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Q&A with Chathuri Kombala

Published April 11, 2022, by Judith Van Dongen

Portrait photo of Chathuri KombalaWe’ve all done our share of remote work these past two years due to the pandemic, but for Chathuri Kombala—a postdoctoral research associate in the College of Medicine—it’s an essential part of the job. As the first joint postdoc in a newly established gut microbiome science partnership between WSU and Pacific Northwest National Laboratories (PNNL), Kombala has been working at PNNL’s main campus in Richland since first joining in August 2020. There, she has access to all the tools and technologies she needs to advance her research into the link between the gut microbiome (i.e., microbes that live in the human gut) and the circadian (or 24-hour) rhythms that help keep the human body on a regular day/night schedule.

What drew you to this joint postdoctoral position in microbiome science?
My educational background is in chemistry. I completed an undergraduate degree in chemistry in my home country of Sri Lanka before completing a master’s in organic chemistry at Sam Houston State University in Texas and a Ph.D. focused on biological chemistry at the University of Arizona. As part of my Ph.D. research, I developed chemical reagents for molecular imaging of biological samples. I really wanted to expand my knowledge in biology and bioanalytical chemistry during my postdoctoral training. When I saw the job post for the joint postdoc position, it seemed like a great fit to achieve my career goals.

What type of work does your postdoc entail?
I use chemical biology approaches to understand the link between circadian rhythms and the gut microbiome. For example, I use organic synthesis to develop chemical compounds that we can then use as tools to understand the activity of certain enzymes in the gut. One enzyme I’ve been looking at is bile salt hydrolase, which is one of the key microbial enzymes involved in bile acid metabolism. [Bile acids play an essential role in the digestion and absorption of fats and fat-soluble vitamins. Ed.] As part of my work, I developed a chemical compound that can specifically detect bile salt hydrolase activity. We tested it on fecal samples of mice, and we found that the compound we developed could successfully detect even small amounts of bile salt hydrolase activity using relatively small samples. In addition, we saw that bile salt hydrolase activity levels change throughout the day, and this is directly influenced by feeding schedules. The human body depends on microbes to influence bile salt hydrolase, so this tells us that eating at a different time of day changes the gut microbiome, which in turn alters metabolism in the mice themselves.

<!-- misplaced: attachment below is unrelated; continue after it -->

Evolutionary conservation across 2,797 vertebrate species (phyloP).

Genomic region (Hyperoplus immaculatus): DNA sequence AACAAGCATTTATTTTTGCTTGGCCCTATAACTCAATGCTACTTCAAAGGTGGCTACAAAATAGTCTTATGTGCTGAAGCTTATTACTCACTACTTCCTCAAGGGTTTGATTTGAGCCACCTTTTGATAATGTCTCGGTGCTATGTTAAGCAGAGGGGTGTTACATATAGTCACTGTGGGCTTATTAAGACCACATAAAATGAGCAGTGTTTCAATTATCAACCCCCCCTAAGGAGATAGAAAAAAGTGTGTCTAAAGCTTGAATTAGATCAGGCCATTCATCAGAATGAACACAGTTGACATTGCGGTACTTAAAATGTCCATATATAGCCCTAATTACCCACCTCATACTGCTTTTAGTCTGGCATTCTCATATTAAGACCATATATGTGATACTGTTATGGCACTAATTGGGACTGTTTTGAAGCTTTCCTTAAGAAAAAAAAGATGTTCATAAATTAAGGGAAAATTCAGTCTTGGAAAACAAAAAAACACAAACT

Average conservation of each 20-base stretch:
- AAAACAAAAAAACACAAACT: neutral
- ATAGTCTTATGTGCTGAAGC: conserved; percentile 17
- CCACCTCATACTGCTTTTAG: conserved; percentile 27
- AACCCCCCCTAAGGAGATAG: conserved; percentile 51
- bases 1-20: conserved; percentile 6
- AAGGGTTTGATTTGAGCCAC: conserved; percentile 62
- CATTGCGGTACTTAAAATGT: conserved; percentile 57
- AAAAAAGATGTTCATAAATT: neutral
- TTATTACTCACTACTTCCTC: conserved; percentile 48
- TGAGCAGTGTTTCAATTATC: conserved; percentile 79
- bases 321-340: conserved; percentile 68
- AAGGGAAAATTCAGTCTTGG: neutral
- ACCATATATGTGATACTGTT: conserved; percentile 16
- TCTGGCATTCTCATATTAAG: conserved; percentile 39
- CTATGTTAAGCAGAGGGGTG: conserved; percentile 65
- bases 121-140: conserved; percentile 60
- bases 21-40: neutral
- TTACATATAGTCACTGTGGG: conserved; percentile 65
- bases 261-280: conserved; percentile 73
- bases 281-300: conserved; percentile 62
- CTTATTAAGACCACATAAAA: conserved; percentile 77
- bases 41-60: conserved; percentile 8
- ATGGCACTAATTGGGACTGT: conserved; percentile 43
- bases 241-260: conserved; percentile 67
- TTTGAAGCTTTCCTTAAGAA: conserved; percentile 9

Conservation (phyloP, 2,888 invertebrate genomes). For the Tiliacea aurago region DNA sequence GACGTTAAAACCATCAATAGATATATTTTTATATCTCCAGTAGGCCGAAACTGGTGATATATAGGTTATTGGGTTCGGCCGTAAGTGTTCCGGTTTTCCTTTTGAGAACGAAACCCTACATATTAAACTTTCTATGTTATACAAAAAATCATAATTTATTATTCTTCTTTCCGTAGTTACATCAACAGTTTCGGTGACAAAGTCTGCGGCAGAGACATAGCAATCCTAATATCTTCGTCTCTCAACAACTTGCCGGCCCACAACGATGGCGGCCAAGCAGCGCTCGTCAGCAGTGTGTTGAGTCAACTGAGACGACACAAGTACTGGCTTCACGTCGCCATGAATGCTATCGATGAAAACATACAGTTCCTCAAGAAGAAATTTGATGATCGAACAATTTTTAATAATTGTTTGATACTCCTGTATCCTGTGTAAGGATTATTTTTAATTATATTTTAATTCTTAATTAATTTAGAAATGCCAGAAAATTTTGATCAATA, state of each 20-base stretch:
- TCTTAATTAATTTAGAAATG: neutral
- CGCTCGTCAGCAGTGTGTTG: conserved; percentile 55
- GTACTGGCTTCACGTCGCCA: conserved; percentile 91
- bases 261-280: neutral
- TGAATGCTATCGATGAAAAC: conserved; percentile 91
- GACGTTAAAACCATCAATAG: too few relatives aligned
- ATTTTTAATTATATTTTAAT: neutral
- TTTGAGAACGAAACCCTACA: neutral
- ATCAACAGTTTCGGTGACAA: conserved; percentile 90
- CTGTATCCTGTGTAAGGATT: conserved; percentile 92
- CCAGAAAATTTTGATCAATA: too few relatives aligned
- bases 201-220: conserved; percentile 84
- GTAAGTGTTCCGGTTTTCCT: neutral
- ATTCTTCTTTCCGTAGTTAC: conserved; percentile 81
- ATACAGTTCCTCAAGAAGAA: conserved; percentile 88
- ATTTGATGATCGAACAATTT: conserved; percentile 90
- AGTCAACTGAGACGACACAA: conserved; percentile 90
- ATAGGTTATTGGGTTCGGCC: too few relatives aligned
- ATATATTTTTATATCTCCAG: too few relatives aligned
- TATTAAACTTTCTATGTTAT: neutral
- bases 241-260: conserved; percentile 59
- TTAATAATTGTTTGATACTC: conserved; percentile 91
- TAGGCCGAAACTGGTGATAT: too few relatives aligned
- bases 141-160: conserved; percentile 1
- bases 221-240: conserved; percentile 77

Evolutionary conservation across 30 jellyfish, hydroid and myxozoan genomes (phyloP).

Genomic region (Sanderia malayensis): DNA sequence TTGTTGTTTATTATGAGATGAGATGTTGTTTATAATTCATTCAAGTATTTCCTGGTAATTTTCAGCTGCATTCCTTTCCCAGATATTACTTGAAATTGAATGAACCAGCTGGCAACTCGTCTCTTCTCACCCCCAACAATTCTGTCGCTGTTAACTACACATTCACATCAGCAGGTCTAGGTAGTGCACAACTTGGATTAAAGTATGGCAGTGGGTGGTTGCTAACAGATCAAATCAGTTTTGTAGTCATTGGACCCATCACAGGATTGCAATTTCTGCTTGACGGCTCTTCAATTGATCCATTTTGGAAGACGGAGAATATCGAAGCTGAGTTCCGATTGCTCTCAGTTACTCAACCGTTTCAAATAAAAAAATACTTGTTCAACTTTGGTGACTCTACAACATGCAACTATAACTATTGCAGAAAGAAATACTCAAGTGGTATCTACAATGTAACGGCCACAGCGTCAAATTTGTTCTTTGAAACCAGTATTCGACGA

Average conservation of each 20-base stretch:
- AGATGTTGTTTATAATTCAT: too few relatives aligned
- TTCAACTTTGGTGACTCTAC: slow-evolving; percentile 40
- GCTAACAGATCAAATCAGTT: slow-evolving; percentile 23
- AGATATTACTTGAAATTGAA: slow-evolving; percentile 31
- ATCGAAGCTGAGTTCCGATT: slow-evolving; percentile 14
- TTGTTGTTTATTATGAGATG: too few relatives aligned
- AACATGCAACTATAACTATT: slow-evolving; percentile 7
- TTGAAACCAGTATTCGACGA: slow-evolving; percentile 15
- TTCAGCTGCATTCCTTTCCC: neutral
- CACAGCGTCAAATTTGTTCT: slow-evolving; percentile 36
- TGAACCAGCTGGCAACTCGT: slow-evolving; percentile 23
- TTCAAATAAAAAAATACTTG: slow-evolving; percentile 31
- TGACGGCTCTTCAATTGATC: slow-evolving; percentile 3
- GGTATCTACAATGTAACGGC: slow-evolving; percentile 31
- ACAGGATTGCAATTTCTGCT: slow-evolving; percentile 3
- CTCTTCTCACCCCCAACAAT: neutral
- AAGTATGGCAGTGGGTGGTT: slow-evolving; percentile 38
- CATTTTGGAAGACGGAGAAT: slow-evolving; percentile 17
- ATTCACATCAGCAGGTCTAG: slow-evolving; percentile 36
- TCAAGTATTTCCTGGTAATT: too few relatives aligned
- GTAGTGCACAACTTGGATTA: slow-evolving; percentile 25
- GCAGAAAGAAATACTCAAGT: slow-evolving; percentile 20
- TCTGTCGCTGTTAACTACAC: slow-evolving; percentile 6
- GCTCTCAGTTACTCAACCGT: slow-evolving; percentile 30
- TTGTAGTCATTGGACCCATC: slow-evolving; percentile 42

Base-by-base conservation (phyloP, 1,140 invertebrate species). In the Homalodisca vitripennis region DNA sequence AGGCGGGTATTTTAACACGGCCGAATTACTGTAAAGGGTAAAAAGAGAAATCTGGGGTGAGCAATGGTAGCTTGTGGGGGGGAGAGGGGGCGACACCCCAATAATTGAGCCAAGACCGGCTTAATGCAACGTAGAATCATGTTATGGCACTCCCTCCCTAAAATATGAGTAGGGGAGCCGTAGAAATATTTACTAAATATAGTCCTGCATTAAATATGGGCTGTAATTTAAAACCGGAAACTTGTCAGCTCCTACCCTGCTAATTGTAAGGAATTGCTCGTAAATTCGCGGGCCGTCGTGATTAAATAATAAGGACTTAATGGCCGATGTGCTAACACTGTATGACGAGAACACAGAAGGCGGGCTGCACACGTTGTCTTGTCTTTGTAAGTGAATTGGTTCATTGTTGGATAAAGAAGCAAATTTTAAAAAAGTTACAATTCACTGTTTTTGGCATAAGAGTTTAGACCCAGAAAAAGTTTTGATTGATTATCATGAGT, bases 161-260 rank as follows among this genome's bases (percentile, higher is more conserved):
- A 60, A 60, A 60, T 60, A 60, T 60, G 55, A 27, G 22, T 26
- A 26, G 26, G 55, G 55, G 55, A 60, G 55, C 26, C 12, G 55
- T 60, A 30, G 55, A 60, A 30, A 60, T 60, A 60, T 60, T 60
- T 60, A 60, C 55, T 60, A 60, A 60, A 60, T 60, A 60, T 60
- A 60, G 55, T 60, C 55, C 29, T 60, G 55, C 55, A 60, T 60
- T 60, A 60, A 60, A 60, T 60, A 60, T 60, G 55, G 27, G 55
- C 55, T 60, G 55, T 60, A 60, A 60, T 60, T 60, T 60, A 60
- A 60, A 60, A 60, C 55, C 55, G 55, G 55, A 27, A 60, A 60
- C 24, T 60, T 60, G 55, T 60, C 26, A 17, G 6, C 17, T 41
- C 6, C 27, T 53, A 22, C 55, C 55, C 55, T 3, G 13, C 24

So how might your work eventually contribute to improving human health?
Knowing more about the activity of microbes can help us better understand disease and could serve as a basis for the development of therapeutics. The work we do is especially relevant to people who have disturbed circadian rhythms, including those who work night shifts. Just as an example: if activity levels of certain enzymes—such as bile salt hydrolase—are altered in shift workers compared to individuals with normal circadian rhythms, we could use microorganisms that influence this enzyme activity as a probiotic to get 24-hour rhythms in the gut back to normal. That’s important because previous research conducted by our team suggests that the reason why night shift workers are more susceptible to obesity, diabetes, and metabolic disorders may be that the master biological clock in their brain is out of sync with the rhythms in their digestive organs. So if we can resynchronize those digestive rhythms we could potentially improve health and prevent disease in night shift workers. What’s more, new probiotic strains developed as therapeutics could be used to actively treat certain diseases. For example, bile acid metabolism is linked to cardiac disease and liver function, so a probiotic that can boost bile salt hydrolase activity could potentially be used in the treatment of those diseases. Having a chemical compound in hand with which we can measure bile salt hydrolase is tremendously helpful in the development of such probiotics.

How do you feel about the experience you have gained so far?
I have gained a lot of new experience in biology, bioanalytical chemistry, microbiology, and the biology of different types of diseases, especially those tied to disturbed circadian rhythms. It has been super helpful for me to improve my skills in those areas. I’m especially proud of my project on bile salt hydrolase activity, which I was able to finish and send out for publication in a really short amount of time. I want to thank the Sleep and Performance Research Center team and the College of Medicine at WSU and the chemical biology team at PNNL for helping me succeed. Special thanks go out to my mentors Kris Brandvold at PNNL and Hans Van Dongen at WSU, who helped guide me so I could achieve these groundbreaking results.

This interview has been edited and condensed for clarity.